General information on Longport Farmhouse from Newington, Kent

This article is from the Museum Guidebook. © Weald & Downland Open Air Museum

The Eurotunnel Terminal near Folkestone is on a very constricted site, bordered by the villages of Newington and Peene, the North Downs and the M20 motorway. Longport Farmhouse stood only a few yards from the main railway loop within the terminal. In 1992 Eurotunnel decided that the site was needed for the terminal police station and received planning permission to remove Longport on condition that it was re-erected elsewhere. The Museum agreed to accept the building for re-erection, and with the Canterbury Archaeological Trust won the contract for its dismantling.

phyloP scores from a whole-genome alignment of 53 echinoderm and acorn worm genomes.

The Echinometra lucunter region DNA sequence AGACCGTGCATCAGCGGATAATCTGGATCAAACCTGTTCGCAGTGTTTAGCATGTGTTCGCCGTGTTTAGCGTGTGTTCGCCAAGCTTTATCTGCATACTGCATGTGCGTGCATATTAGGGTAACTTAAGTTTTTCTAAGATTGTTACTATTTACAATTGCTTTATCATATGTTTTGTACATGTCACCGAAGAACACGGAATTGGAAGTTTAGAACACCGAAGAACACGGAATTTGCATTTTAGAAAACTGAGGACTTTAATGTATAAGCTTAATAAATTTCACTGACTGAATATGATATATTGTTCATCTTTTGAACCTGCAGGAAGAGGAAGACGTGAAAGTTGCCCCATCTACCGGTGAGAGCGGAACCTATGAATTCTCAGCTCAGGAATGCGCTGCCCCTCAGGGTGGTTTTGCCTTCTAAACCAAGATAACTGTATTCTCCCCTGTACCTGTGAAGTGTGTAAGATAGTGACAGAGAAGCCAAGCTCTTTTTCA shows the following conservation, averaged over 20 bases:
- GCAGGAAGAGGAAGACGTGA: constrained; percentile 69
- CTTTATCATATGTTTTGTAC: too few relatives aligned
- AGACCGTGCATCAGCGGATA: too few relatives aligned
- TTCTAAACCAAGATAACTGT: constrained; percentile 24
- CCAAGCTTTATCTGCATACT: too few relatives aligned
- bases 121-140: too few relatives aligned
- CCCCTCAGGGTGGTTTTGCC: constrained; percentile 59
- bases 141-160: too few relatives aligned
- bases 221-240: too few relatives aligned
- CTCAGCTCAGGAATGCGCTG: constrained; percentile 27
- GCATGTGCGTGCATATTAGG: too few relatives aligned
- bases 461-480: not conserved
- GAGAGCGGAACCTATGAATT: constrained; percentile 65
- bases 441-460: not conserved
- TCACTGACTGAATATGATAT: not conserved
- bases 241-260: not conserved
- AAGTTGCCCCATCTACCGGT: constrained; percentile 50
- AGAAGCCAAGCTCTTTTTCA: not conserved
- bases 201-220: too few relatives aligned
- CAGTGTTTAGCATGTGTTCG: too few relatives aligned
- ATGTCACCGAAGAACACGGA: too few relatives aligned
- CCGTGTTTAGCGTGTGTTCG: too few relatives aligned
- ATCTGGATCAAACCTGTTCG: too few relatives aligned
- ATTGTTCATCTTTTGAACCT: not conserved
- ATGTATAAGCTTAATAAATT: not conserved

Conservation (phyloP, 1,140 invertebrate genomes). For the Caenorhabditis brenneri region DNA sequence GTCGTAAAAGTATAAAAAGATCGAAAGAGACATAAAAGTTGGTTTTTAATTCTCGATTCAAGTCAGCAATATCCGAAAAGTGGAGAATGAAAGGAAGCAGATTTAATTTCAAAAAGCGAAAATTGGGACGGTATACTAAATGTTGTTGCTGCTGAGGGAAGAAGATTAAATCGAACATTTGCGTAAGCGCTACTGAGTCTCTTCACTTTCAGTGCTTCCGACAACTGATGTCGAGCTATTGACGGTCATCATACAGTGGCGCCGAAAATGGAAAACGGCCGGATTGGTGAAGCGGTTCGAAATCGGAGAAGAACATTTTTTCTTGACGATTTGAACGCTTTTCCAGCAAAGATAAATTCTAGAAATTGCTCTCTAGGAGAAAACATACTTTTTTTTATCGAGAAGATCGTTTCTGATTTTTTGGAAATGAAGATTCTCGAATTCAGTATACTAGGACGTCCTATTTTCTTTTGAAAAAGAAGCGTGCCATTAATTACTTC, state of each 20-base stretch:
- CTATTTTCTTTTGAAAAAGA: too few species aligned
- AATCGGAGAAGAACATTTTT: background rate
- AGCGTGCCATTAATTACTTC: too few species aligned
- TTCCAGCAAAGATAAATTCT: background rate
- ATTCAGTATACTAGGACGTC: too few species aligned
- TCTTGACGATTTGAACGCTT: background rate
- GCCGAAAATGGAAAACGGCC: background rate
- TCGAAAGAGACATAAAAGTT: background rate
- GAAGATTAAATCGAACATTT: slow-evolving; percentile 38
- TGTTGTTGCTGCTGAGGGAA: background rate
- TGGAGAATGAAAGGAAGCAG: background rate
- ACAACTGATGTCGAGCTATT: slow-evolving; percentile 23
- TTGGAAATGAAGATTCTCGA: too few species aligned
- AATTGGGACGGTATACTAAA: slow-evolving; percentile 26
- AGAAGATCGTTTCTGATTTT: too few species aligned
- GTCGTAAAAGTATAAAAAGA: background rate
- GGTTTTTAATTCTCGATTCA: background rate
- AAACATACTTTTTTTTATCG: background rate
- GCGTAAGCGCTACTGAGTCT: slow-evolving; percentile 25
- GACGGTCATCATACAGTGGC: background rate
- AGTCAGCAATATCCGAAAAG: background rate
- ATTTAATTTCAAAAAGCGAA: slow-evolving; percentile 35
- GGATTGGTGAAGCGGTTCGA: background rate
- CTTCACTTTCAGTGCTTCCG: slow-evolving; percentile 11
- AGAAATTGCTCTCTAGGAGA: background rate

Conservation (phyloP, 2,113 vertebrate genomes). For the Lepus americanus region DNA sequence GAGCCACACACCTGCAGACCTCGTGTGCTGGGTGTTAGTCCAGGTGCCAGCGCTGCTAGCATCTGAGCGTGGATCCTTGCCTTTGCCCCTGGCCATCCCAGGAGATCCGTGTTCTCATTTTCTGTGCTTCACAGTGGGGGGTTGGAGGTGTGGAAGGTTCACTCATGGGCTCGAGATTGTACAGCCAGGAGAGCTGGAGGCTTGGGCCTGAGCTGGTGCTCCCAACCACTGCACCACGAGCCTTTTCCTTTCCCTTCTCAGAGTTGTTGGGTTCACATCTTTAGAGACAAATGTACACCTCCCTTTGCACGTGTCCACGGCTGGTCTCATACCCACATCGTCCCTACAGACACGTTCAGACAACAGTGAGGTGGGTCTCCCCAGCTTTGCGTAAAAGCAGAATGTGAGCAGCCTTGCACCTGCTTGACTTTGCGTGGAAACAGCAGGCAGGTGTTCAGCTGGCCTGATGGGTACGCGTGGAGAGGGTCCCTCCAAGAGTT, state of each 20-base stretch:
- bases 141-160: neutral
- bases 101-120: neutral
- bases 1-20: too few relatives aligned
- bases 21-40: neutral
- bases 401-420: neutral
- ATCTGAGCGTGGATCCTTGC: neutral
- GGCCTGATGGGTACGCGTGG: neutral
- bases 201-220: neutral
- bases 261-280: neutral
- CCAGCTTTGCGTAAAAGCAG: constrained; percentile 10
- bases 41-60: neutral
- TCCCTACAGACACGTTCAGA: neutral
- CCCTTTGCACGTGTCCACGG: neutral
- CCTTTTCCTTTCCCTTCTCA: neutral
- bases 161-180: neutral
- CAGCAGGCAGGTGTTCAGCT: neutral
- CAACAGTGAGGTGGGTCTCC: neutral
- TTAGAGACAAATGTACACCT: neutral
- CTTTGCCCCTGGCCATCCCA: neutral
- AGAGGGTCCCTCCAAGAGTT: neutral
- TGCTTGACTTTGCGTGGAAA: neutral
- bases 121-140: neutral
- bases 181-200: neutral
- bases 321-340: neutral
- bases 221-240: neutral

Longport Farmhouse

Longport Farmhouse on its original site (left) showing its proximity to the return
loop of the Channel Tunnel rail terminal

Map showing the original site of Longport Farmhouse

Map showing the original site of Longport Farmhouse at the Channel Tunnel Terminal

Longport is a house of several periods, typical of large farmhouses in Kent. Parts of the building were built in the 16th century, but the site had probably been occupied for some centuries before that and alterations can be traced to every century since.

The earliest surviving part of the building is the timber-framed wall which you see on the left as you enter the front door of the house (see diagrams overleaf). It dates from 1554, and is the outside wall of a wing that was originally attached to a hall and service range to form a typical medieval house — the hall would have been where the garden is now, but was demolished in the 18th century, leaving the wing but no other traces. Only the upper part of the wing was timber-framed — the ground floor walls were built of stone.